The Chilean Football Association (ANFP) has confirmed the resignation of president Sergio Jadue amid local media reports that he has travelled to assist US authorities in their investigation into the corruption scandal surrounding world football’s governing body Fifa.
The ANFP yesterday (Wednesday) said Jadue has officially resigned from his post after refusing to answer questions over his possible links to the scandal. Jadue had told reporters at Santiago’s airport on Tuesday night that he was taking a holiday with his family, before boarding a plane to Miami.
Chilean newspapers La Tercera and El Mercurio quoted unnamed ANFP officials as saying that Jadue was planning to collaborate with the FBI investigation, but the former president declined to comment on whether he would be helping US authorities with their probe into corruption in world football.
Reports of his impending resignation first emerged last week after Jadue returned from an unexpected trip to Brazil and dismissed speculation that he had travelled to cooperate with US authorities. That day, “the board of directors of Chile's federation asked Jadue to meet us urgently to clear up the questions surrounding the investigation by the US prosecutors,” acting ANFP president Jaime Baeza said on Wednesday, according to the Associated Press news agency.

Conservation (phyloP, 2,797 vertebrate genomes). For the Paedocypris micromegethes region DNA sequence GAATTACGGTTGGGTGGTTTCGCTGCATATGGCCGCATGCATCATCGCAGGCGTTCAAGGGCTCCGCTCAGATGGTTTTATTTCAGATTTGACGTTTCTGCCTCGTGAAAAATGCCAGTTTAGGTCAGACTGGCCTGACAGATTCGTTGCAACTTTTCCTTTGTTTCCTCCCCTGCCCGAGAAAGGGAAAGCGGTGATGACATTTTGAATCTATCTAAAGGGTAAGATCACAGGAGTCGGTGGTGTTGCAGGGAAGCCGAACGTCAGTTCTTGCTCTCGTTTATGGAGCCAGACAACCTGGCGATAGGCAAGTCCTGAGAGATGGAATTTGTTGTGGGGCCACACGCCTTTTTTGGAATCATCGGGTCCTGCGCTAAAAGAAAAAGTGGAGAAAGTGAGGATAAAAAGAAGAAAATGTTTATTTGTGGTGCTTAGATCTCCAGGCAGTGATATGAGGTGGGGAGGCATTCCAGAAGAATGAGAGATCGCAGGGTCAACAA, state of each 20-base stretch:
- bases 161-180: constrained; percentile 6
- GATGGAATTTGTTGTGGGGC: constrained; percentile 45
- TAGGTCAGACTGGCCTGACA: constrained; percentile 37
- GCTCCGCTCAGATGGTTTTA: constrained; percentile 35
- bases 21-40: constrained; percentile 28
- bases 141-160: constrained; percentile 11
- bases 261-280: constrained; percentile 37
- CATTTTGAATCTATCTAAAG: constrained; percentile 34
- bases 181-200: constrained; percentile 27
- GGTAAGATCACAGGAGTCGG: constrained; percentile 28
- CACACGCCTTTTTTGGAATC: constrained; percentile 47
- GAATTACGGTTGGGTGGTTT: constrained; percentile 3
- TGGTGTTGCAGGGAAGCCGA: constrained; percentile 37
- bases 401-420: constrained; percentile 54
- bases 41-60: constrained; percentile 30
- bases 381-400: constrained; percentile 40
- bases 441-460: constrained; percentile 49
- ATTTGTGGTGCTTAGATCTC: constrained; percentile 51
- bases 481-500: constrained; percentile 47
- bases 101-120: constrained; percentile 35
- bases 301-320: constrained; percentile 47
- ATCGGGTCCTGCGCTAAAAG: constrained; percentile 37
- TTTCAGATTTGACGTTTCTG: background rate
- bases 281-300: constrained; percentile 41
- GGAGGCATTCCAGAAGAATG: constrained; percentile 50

Baeza added: “Since he didn't give us an answer or cleared up questions, he was asked to step aside for the good of the industry and Chilean football.”
However, Baeza said Jadue refused to resign and instead asked for a 30-day medical leave. Members of Chile’s investigations police later visited ANFP headquarters to notify Jadue and other officials that they were wanted for questioning as part of a local probe.
After the Fifa scandal first broke in May, Jadue maintained his innocence, despite the fact he was not formally charged in the US Justice Department indictments. Without naming them, the indictments said most presidents of the 10 South American national federations would receive $1.5m (€1.36m) in bribes from the Datisa agency in exchange for each upcoming edition of the Copa America national team tournament.
Jadue’s departure follows the recent resignation of the Colombian Football Federation (FCF) president, Luis Bedoya. Both men have served as vice-presidents of the South American Football Confederation (CONMEBOL), but were not among the executives named in the US Department of Justice investigation. However, Colombian prosecutors are investigating financial transactions by Bedoya and have requested information from US authorities.